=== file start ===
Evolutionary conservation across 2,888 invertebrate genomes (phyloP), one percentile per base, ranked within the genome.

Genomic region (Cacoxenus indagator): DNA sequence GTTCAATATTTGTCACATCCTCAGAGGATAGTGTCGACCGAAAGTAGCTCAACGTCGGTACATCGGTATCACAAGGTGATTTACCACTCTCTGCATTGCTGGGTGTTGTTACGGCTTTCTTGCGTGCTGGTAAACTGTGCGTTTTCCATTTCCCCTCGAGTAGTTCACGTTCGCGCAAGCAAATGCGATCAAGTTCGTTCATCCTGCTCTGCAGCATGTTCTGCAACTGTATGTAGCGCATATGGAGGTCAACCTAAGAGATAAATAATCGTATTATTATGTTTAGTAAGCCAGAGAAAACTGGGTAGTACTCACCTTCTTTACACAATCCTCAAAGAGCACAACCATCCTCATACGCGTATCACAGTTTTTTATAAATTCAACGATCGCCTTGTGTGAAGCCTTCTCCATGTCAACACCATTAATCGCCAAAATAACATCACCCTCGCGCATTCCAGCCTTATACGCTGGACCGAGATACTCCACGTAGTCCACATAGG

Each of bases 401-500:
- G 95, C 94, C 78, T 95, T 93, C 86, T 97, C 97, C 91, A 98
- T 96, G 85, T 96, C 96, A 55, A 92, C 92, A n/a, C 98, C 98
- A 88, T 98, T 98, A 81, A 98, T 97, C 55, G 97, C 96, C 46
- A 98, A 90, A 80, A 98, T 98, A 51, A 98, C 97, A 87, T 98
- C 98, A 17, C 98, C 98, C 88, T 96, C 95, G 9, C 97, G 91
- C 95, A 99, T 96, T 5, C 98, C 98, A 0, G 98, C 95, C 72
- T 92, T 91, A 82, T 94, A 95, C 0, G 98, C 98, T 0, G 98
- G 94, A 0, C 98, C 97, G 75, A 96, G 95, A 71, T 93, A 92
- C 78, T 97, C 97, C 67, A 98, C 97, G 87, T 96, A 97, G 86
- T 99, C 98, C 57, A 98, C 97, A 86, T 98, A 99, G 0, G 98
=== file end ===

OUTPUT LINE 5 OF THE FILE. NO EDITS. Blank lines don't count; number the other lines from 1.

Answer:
- T 96, G 85, T 96, C 96, A 55, A 92, C 92, A n/a, C 98, C 98